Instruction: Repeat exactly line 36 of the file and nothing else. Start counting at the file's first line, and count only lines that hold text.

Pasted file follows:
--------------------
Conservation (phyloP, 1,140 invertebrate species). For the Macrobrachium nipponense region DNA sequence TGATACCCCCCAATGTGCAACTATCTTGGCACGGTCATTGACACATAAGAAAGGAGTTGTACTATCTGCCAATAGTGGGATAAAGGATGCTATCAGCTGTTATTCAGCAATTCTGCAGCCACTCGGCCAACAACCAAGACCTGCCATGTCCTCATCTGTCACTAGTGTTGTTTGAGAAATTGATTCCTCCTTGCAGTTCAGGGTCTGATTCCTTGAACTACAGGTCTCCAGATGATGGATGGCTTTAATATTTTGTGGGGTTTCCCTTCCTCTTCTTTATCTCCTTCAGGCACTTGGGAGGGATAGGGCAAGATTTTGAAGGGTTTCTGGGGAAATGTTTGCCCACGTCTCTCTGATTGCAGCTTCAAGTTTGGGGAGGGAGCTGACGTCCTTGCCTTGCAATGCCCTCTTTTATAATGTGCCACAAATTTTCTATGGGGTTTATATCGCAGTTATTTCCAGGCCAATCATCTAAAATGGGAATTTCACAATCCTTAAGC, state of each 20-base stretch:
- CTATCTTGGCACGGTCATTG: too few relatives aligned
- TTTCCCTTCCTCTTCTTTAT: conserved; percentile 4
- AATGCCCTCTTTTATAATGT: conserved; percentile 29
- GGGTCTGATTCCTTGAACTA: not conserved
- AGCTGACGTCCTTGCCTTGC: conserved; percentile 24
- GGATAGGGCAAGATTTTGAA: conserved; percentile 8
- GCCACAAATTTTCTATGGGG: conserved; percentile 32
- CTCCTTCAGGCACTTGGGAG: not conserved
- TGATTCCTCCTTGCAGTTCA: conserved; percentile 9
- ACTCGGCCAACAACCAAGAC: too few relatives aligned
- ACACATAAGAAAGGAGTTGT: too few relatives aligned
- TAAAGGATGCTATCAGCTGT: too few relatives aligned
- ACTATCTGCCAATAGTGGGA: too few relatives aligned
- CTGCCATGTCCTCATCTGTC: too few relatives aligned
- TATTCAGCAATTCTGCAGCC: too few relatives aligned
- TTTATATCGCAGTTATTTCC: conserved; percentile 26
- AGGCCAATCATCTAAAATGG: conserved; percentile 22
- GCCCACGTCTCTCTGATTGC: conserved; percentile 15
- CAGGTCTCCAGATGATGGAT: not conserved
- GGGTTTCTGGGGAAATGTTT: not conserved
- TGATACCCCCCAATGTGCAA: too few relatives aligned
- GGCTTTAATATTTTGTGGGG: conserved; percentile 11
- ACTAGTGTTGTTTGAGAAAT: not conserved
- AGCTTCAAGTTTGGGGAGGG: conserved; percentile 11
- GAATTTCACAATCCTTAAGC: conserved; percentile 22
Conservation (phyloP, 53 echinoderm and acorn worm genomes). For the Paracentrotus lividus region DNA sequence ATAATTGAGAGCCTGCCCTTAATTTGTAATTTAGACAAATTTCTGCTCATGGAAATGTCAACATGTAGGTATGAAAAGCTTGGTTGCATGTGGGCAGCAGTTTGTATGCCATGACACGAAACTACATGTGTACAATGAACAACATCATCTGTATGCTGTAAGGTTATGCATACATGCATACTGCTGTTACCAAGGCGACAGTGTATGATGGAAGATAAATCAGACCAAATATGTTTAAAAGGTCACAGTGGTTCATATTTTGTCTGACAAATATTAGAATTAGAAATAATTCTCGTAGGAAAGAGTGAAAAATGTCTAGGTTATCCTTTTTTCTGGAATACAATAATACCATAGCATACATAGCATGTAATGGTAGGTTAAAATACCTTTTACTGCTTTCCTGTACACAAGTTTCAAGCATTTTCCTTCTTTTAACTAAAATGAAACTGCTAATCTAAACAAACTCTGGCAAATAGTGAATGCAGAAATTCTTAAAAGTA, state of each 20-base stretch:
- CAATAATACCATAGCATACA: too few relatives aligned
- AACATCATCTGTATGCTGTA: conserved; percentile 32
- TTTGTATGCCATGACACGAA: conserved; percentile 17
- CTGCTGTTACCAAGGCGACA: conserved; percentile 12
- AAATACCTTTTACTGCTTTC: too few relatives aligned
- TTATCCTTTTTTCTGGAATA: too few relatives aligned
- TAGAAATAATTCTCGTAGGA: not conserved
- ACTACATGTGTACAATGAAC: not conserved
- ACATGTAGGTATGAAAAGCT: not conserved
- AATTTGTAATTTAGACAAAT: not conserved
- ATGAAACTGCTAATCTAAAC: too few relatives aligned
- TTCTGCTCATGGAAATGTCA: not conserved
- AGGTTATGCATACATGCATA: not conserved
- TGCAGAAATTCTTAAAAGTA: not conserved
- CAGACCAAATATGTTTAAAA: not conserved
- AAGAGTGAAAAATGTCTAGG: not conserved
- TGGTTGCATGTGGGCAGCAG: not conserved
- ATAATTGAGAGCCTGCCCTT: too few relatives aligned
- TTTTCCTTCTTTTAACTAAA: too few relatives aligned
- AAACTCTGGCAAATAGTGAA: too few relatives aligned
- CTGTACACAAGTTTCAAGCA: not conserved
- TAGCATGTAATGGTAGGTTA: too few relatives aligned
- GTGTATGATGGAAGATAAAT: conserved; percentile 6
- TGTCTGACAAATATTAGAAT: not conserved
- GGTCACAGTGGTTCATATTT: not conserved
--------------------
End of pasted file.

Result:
- ACATGTAGGTATGAAAAGCT: not conserved